Because it is equally inconceivable that the Greek temple was built in the thirteenth century and that the Mycenaean palace stood until the seventh century without alterations, its floor not even showing signs of wear [11], Nilsson confessed his inability to draw a conclusion: "The time of the reconstruction being uncertain, the question whether or not the building is the temple of Hera remains unanswered."

In a book on the architecture of the palace of Tiryns another excavator of that city, K. Müller, arrived at the conclusion that the difference of opinions is irreconcilable, but he shared the view of the scholars who ascribe the palace fire to about -750 and consider the temple a Greek edifice [12].

All agree on the continuity of the culture and cult of both buildings. Yet each of the attempts to bridge the chasm of five or six hundred years meets with insurmountable difficulties.

The answer would not be difficult if the Mycenaean Age were not displaced by this interval of time and pushed back into history, behind its proper place.

The divergence of over five hundred years in the archaeological age evaluations repeats itself with respect to many other sites of the Greek past. Because two timetables are applied simultaneously to the past of Greece-one built on the evidences of Greece itself, the other on the evidences of relations with Egypt-a clash of opinions in matters of age appraisal is almost inevitable, though the schismatic theories are banned from the dispute.

The theory that "a period covering the seventh century and extending, perhaps, into the eighth century, was the time in which pottery and other antiquities of the Mycenae class were produced for the home market of Greece and possibly in Greece itself" (Murray) [13] was pronounced an "archaeological insinuation" (Evans) [14].

The other attempt at synchronizing the geometric with the Mycenaean ware by ascribing them to the second millennium (Dörpfeld) was called "the naivete of complete ignorance" (Furtwängler) [15].

The separation of the Mycenaean Age from the Greek Age by five hundred years of Dark Age was paid for with an ever-growing mass of conflicting facts. Already in the shaft tombs of Mycenae some of the finds bore conflicting and unreconcilable evidence:

"Nor . . . is the evidence of Greek excavation always as simple and convincing as it looks. It has been usual to regard all the contents of the acropolis graves at Mycenae as dating more or less to the same period. But some of the objects from certain of these graves can be shown, if we are not to throw aside all that we have learned of the development of early Greek art, to be of far later date than others" [16].

The same author admitted that the graves in Greece were as a rule not re-used. This makes the presence of objects of two different epochs in the Mycenaean graves in Greece very enigmatic. The epochs, as usual, are separated by more than five hundred years.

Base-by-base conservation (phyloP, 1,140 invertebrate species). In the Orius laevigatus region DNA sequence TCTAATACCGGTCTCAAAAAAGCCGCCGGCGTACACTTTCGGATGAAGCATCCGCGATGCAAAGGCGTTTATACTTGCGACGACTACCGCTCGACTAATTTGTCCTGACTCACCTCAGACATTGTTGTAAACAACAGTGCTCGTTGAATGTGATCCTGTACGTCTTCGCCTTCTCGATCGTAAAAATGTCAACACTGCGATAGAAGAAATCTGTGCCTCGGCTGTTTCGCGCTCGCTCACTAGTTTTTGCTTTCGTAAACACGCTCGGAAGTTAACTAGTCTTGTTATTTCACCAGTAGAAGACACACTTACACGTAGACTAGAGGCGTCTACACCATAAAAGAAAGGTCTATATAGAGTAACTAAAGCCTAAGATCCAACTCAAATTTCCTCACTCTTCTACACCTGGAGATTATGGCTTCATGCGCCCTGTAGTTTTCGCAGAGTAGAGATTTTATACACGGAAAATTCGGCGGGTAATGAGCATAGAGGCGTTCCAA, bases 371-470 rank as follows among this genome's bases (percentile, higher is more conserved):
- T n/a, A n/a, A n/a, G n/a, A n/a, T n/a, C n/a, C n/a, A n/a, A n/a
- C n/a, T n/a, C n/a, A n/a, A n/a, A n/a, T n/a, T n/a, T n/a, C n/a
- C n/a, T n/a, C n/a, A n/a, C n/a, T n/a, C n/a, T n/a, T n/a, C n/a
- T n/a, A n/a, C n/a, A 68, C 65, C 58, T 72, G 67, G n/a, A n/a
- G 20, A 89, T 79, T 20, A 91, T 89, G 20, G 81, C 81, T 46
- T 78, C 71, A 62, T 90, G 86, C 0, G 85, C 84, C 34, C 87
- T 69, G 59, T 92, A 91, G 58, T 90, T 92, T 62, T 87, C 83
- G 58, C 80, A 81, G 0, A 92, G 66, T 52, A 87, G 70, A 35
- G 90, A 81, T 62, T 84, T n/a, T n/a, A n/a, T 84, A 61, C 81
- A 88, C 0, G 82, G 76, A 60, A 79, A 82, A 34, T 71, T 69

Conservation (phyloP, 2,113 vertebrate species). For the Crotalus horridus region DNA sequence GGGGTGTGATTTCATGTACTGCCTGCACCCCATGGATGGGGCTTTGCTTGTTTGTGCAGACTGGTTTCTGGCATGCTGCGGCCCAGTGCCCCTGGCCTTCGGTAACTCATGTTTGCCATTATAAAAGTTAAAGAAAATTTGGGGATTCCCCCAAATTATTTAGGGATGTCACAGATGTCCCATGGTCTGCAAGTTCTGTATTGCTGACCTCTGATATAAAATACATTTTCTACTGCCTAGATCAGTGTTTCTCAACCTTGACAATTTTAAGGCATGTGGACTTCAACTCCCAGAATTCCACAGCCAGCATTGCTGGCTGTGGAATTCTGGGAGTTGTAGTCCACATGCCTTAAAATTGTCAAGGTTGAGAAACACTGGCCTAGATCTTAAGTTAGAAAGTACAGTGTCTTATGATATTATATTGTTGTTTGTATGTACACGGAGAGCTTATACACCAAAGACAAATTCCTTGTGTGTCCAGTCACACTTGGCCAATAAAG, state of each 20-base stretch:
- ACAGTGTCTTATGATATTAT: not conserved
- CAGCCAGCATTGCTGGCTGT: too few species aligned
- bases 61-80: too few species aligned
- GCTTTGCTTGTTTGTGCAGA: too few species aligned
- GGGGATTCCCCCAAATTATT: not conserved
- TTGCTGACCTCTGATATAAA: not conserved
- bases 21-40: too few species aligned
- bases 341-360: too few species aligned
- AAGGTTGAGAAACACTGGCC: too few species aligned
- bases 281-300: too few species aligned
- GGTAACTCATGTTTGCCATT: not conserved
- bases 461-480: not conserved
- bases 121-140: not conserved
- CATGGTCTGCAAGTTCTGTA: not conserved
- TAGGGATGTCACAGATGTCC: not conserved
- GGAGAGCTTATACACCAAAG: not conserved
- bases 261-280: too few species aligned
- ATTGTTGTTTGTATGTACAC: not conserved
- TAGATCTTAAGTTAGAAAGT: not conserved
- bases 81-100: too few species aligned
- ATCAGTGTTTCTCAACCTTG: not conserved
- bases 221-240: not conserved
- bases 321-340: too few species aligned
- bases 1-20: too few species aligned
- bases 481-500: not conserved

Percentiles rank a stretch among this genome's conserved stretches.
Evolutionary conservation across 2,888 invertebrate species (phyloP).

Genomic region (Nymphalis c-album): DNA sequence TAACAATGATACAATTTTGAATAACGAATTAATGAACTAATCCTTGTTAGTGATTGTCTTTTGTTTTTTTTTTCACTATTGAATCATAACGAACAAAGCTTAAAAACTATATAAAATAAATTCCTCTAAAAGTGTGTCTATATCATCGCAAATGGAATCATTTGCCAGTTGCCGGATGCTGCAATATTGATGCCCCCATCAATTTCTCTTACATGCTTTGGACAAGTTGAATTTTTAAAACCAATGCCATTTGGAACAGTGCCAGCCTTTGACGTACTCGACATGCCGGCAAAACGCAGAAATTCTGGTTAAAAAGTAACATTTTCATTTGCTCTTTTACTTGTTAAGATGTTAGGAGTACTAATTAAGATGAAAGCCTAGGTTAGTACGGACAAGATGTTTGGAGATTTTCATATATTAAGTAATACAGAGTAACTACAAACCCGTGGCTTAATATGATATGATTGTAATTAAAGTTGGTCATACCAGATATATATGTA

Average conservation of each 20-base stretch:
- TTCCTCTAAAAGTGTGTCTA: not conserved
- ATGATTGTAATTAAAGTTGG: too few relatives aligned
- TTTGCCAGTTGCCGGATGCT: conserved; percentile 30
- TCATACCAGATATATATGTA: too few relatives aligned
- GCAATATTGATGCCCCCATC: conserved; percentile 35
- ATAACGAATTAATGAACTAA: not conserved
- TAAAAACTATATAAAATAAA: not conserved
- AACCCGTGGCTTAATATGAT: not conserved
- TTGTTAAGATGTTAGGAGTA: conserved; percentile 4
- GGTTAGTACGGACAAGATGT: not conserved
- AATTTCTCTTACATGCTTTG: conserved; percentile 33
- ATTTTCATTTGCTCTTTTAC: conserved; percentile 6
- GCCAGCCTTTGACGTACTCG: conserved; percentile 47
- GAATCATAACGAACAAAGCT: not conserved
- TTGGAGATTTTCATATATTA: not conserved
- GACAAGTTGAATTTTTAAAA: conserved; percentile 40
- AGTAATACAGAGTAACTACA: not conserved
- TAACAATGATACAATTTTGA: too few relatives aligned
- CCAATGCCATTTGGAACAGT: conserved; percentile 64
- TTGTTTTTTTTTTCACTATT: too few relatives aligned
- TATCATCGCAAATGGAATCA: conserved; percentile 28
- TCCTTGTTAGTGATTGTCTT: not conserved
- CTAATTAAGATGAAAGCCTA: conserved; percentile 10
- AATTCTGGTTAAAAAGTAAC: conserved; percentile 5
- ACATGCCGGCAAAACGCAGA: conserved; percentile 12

REFERENCES

[1]  See A. Frickenhaus, Tiryns, Vol. 1, Die Hera von Tiryns (Athens: 1912), p. 34.
[2]  Pausanias was one of those pilgrims, in the year 170 of the present era.
[3]  Frickenhaus, Tiryns, 1, pp. 31-40.
[4]  Ibid., 1, p. 31.
[5]  Ibid., p. 35.
[6]  Ibid., p. 36.
[7]  Ibid., p. 38.
[8]  C. W. Blegen, Korakou, a Prehistoric Settlement near Corinth (Boston: American School of Classical Studies at Athens, 1921), p. 130.
[9]  Ibid., p. 132.
[10]  M. P. Nilsson, The Minoan-Mycenaean Religion and Its Survival in Greek Religion (Lund, 1927).
[11]  Rodenwaldt, quoted by K. Müller, Tiryns, Vol. 3, Die Architektur der Burg und des Palastes (Augsburg: 1930).
[12]  Müller, Tiryns, 3, p..207ff.
[13]  A. S. Murray, Handbook of Greek Archaeology (New York: 1892), p. 57.
[14]  Evans, Journal of the Royal Anthropological Institute 30 (1900): 200.
[15]  Furtwängler, Kleine Schriften, 1, p. 456.
[16]  H. R. H. Hall, The Oldest Civilization of Greece (London, 1901), p. 16.
 

Velikovsky has promised for the next issues of Pensée a series of chapters dealing with stratigraphic archaeology in various lands of the Ancient East, under the common title "Personal Tragedies in Archaeology. " "Again and again conscientious excavators, misled by a fallacious chronological scheme, saw their names and careers brought into disrepute, because the result of their excavations, whether in Egypt, or Palestine, or Syria, or Cyprus, or Mesopotamia, or Anatolia, or Greece, or Crete, could not but result in a disaster that regularly became also personal."

In one of the next issues we plan to publish "The Scandal of Enkomi" (ancient capital of Cyprus) and "Olympia" (which gave rise to the great schism between Dörpfeld and Furtwängler,

PENSEE Journal VI